Fluid Basics: Part 1

Objectives

  • List common base stocks used for hydraulic fluid
  • Analyze the various aspects of viscosity, and discuss how each can impact hydraulic operation

What is Hydraulic Fluid?

What exactly is hydraulic fluid?
And why are there so many different kinds!?
Hydraulic fluid is the life blood of a hydraulic system.
It dissipates heat, lubricates moving parts and, of course, transmits force from the pump to the actuators.
Hydraulic fluid is a blend of liquids and additives. It can be oil-based or water-based, and it can be natural or synthetic.

Each formulation has advantages and disadvantages, so choosing the best mix requires an understanding of your system's specific needs.

Base Stocks

The base stock of a hydraulic fluid makes up the bulk of what the fluid actually is.

Roughly 99% of the fluid is made up of the base stock, with the remaining 1% consisting of additives.

That just seems like a good way to get dirty...

Hydraulic fluid base stocks come in three basic types.

  • Petroleum (mineral oil) based
  • Bio-degradable (vegetable oil) based
  • Fire-resistant

Petroleum based fluids are the original, and still by far the most popular choice in hydraulic fluids.

These fluids are preferred because of their relatively low cost and high availability.

They also tend to have good viscosity properties, are good lubricants, and work well with many additives.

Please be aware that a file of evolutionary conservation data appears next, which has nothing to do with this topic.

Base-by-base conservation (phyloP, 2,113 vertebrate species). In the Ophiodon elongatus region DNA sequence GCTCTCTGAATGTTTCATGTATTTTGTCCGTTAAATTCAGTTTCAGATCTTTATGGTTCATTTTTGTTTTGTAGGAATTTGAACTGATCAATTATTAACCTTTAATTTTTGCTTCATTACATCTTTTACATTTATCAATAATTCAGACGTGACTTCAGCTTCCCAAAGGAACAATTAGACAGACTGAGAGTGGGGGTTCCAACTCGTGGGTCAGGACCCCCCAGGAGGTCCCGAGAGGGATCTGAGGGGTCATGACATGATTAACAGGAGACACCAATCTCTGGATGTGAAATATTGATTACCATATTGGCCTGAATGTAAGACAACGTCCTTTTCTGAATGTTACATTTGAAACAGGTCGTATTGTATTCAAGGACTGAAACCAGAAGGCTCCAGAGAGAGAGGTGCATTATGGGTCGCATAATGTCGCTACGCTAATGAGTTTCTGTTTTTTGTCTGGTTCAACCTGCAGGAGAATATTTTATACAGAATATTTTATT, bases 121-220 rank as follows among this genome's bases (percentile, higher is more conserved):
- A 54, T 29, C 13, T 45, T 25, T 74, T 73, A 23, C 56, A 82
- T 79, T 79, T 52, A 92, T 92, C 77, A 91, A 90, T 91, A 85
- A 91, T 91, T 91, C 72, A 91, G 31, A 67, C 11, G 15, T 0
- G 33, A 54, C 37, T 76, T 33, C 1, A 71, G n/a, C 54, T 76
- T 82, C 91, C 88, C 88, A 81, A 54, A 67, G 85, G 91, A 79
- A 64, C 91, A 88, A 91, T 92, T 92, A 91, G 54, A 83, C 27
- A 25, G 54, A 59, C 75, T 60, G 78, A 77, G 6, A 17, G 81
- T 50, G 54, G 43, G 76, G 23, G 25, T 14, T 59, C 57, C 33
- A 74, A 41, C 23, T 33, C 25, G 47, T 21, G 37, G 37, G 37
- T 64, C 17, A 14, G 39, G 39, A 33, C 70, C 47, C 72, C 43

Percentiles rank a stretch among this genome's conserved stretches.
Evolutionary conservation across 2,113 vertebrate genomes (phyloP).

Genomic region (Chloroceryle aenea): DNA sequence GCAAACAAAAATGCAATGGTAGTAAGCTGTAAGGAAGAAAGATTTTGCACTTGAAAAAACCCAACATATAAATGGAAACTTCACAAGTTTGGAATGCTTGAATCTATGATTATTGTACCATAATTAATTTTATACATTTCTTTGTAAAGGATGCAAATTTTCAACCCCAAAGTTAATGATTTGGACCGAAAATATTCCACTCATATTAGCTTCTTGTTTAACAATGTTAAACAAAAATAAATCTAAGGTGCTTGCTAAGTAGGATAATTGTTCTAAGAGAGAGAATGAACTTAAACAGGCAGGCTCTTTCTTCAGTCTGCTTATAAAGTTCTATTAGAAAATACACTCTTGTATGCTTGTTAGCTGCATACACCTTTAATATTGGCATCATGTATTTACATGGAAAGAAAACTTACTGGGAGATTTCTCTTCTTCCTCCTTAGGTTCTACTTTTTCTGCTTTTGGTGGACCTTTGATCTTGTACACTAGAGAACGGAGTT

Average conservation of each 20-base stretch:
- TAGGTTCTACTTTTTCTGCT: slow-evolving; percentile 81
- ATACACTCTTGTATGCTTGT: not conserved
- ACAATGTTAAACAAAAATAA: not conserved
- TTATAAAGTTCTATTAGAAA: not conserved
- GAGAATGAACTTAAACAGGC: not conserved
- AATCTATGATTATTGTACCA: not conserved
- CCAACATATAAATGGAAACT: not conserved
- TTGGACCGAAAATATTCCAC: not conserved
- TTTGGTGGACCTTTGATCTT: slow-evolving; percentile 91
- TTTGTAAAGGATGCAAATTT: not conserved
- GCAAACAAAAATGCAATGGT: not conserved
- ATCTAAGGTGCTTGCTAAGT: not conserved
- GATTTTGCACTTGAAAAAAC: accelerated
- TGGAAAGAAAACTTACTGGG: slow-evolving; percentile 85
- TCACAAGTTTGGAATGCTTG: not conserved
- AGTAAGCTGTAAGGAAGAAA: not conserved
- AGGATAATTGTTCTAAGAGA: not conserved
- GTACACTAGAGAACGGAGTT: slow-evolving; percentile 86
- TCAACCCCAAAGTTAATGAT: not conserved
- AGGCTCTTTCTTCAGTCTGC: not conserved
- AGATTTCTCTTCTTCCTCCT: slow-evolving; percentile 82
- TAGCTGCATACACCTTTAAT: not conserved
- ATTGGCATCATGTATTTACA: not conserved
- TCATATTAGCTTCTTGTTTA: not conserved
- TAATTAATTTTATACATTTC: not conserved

Bio-degradable fluids are used in situations where the environmental impact of a fluid leak is a concern.

A food processing facility would not want petroleum oil leaking into the food!

The most common bio-degradable fluid base stocks are made from canola oil.

While these fluids generally perform well, they are not as versatile as petroleum based fluids.

They break down faster due to oxidation, do not function well at low temperatures, and do not combine well with some additives.

Also, they are more expensive than petroleum based fluids.

Fire-resistant hydraulic fluids (FRHFs) sacrifice performance to gain additional protection against burning.

This is especially important in situations where there are readily available ignition sources, for example, in a foundry or steel mill.

These fluids come in a few different varieties.

  • Water-in-oil emulsions: a petroleum based fluid with water purposely mixed into it
  • Oil-in-water emulsions: a water-based fluid with petroleum added to it to improve its performance
  • Water glycol: a solution consisting of water dissolved into a glycol
  • Phosphate esters: synthetic fluids based on phosphoric acid and an alcohol
  • Polyol esters: synthetic fluids based on a fatty acid and an alcohol

The different formulations provide different levels of resistance to burning.

Some will not be able to start burning at all, and may even provide limited fire extinguishing properties.

Others can light on fire but will not be able to sustain burning. Once the ignition source is removed, the fluid stops burning.

Each variety has to make do with different trade-offs.

For example, hydraulic systems using fluids containing water suffer from higher rates of corrosion and oxidation.

And hydraulic systems using fluids containing esters need special seals and gaskets.

Fire-resistant hydraulic fluids tend to be among the most expensive types of hydraulic fluid available.

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